King James
Acts 19:22 So he sent into Macedonia two of them that ministered unto him, Timotheus and Erastus; but he himself stayed in Asia for a season.

What reasons did Jews and non-Jews have for opposing Paul’s message?

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Acts 19:23 At that time, those who opposed the message of Jesus made serious trouble.
King James
Acts 19:23 And the same time there arose no small stir about that way.

What did Demetrius have to lose when people became followers of Jesus?

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Acts 19:24 A silversmith named Demetrius ran a profitable enterprise for himself and the craftsmen who made silver shrines for worship of the goddess Artemis.
19:25 He called for a meeting and said to his workers, “As you know, we have a lucrative business going here,
19:26 but this Paul is destroying our market by convincing so many in Ephesus and across Asia that gods made by human hands aren’t real.
King James
Acts 19:24 For a certain man named Demetrius, a silversmith, which made silver shrines for Diana, brought no small gain unto the craftsmen;
19:25 Whom he called together with the workmen of like occupation, and said, Sirs, ye know that by this craft we have our wealth.
19:26 Moreover ye see and hear, that not alone at Ephesus, but almost throughout all Asia, this Paul hath persuaded and turned away much people, saying that they be no gods, which are made with hands.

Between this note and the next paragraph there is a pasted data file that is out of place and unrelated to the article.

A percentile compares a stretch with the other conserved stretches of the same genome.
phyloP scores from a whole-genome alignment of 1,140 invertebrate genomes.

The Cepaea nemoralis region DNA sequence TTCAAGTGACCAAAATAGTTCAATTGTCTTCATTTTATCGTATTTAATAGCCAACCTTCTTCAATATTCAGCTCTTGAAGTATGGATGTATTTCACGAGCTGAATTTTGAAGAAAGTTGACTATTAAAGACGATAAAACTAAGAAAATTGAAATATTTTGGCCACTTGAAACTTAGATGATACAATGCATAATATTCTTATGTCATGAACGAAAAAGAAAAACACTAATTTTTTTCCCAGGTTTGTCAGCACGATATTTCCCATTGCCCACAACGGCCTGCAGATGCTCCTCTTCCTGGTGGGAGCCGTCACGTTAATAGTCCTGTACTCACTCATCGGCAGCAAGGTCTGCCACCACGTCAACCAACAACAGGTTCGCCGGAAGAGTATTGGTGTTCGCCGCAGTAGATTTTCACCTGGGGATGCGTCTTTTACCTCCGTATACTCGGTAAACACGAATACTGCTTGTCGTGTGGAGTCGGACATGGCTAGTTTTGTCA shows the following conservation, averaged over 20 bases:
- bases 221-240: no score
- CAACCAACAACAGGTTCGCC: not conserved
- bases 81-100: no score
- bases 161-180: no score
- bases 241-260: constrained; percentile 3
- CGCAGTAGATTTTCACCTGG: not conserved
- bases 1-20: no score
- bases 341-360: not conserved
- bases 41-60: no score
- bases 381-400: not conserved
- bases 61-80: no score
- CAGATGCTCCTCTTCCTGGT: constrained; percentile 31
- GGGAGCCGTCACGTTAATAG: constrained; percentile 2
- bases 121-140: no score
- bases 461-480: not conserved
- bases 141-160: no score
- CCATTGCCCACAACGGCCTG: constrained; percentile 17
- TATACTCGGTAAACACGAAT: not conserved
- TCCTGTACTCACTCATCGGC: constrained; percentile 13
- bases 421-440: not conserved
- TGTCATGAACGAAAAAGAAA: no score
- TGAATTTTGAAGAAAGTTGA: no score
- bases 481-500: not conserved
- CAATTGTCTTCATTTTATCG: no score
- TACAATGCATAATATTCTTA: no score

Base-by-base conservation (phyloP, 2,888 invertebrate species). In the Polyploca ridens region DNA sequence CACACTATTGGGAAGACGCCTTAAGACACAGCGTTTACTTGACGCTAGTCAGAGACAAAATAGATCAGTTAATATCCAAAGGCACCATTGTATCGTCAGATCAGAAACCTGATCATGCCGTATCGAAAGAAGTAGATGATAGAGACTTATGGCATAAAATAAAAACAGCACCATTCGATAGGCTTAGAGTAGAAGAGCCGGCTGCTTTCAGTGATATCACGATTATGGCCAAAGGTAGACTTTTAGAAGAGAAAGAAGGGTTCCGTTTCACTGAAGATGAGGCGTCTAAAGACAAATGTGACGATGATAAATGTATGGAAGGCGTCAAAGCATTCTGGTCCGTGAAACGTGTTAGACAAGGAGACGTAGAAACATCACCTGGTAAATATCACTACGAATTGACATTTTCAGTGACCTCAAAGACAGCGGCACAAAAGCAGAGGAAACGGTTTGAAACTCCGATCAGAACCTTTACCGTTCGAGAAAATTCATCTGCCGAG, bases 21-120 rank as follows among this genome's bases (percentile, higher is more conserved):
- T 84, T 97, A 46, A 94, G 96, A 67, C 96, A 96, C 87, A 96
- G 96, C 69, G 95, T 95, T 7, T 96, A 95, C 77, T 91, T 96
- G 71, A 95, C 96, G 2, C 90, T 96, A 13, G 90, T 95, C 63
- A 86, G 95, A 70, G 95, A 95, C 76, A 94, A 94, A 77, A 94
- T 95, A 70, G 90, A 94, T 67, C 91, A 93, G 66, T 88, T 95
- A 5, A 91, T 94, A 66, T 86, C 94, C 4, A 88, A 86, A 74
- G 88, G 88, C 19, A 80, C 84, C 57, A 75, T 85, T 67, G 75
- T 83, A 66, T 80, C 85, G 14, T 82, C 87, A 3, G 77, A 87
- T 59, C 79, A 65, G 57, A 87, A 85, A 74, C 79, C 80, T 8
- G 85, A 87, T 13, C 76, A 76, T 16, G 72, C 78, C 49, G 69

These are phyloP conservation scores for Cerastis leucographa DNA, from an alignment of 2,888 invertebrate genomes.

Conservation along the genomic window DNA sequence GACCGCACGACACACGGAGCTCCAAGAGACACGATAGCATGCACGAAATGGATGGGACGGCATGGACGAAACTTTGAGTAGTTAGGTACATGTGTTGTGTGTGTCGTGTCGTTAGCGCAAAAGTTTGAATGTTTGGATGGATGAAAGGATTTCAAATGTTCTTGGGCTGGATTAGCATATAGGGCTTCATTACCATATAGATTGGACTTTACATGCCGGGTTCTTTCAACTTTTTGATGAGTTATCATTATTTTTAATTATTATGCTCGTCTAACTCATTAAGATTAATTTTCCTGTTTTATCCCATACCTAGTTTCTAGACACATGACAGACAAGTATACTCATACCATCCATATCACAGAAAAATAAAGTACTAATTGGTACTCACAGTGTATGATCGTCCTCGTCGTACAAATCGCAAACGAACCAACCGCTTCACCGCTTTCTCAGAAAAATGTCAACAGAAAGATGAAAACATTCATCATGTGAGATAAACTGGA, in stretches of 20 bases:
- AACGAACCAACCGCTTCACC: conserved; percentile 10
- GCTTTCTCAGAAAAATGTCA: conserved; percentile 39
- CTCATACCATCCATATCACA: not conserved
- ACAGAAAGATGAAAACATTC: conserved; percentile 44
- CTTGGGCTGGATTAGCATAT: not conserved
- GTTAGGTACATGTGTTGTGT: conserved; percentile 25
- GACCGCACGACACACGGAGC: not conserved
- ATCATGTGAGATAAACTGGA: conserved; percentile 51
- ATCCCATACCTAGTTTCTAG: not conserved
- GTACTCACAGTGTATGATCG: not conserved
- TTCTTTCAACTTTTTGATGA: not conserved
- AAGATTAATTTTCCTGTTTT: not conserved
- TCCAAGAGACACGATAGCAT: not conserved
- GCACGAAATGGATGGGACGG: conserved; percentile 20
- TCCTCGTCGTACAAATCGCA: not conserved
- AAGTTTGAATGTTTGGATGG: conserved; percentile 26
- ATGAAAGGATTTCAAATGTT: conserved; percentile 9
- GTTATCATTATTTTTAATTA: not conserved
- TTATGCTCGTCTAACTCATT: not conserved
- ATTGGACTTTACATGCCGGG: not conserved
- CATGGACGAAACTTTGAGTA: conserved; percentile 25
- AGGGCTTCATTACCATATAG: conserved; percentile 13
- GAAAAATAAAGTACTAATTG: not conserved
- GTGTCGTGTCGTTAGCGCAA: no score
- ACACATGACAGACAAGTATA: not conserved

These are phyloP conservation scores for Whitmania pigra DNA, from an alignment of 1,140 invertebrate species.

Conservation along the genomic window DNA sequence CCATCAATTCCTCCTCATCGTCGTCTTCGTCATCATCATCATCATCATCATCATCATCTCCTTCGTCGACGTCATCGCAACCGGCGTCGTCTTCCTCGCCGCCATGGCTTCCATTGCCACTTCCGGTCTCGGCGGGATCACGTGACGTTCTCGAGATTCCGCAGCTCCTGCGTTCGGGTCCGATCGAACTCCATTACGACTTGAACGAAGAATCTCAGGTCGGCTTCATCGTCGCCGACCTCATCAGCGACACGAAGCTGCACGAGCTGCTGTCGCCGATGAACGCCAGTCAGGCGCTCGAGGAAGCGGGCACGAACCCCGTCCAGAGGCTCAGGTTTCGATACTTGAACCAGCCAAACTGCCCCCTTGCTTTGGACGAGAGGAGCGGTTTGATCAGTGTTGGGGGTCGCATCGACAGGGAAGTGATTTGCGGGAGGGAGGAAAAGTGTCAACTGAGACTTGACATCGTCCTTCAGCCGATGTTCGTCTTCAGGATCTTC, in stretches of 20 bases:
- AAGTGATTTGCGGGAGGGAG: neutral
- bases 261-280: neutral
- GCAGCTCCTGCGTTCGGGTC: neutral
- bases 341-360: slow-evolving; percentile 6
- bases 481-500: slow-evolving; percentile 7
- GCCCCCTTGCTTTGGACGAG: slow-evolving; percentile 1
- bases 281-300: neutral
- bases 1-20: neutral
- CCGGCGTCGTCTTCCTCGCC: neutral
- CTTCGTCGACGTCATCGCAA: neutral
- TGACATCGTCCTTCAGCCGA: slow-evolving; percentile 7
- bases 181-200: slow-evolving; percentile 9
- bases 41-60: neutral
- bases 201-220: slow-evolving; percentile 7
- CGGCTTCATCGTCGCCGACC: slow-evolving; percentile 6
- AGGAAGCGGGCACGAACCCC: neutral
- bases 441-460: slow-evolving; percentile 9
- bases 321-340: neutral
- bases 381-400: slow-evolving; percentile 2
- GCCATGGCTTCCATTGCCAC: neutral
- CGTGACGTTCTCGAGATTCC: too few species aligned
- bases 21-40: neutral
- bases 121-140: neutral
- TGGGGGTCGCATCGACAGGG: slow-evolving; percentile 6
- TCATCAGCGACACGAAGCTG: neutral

Why do you think Demetrius saw wisdom in expressing his concern for their goddess?

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Acts 19:27 Not only will we lose the demand for our services, but the temple of our great goddess Artemis will be forsaken. Her magnificence will be destroyed because those from Asia and travelers from across the world will no longer come here for worship.”
King James
Acts 19:27 So that not only this our craft is in danger to be set at nought; but also that the temple of the great goddess Diana should be despised, and her magnificence should be destroyed, whom all Asia and the world worshippeth.

How would you describe the craftsmen’s words and deeds that caused the Ephesians to turn against the message about Jesus?

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Acts 19:28 After hearing this, the workers rose in anger and shouted among the people, chanting, “Great is Artemis of the Ephesians,”
19:29 so the whole city was in an uproar. They grabbed Paul’s travel companions from Macedonia, Gaius and Aristarchus, dragging them into the public theater.
King James
Acts 19:28 And when they heard these sayings, they were full of wrath, and cried out, saying, Great is Diana of the Ephesians.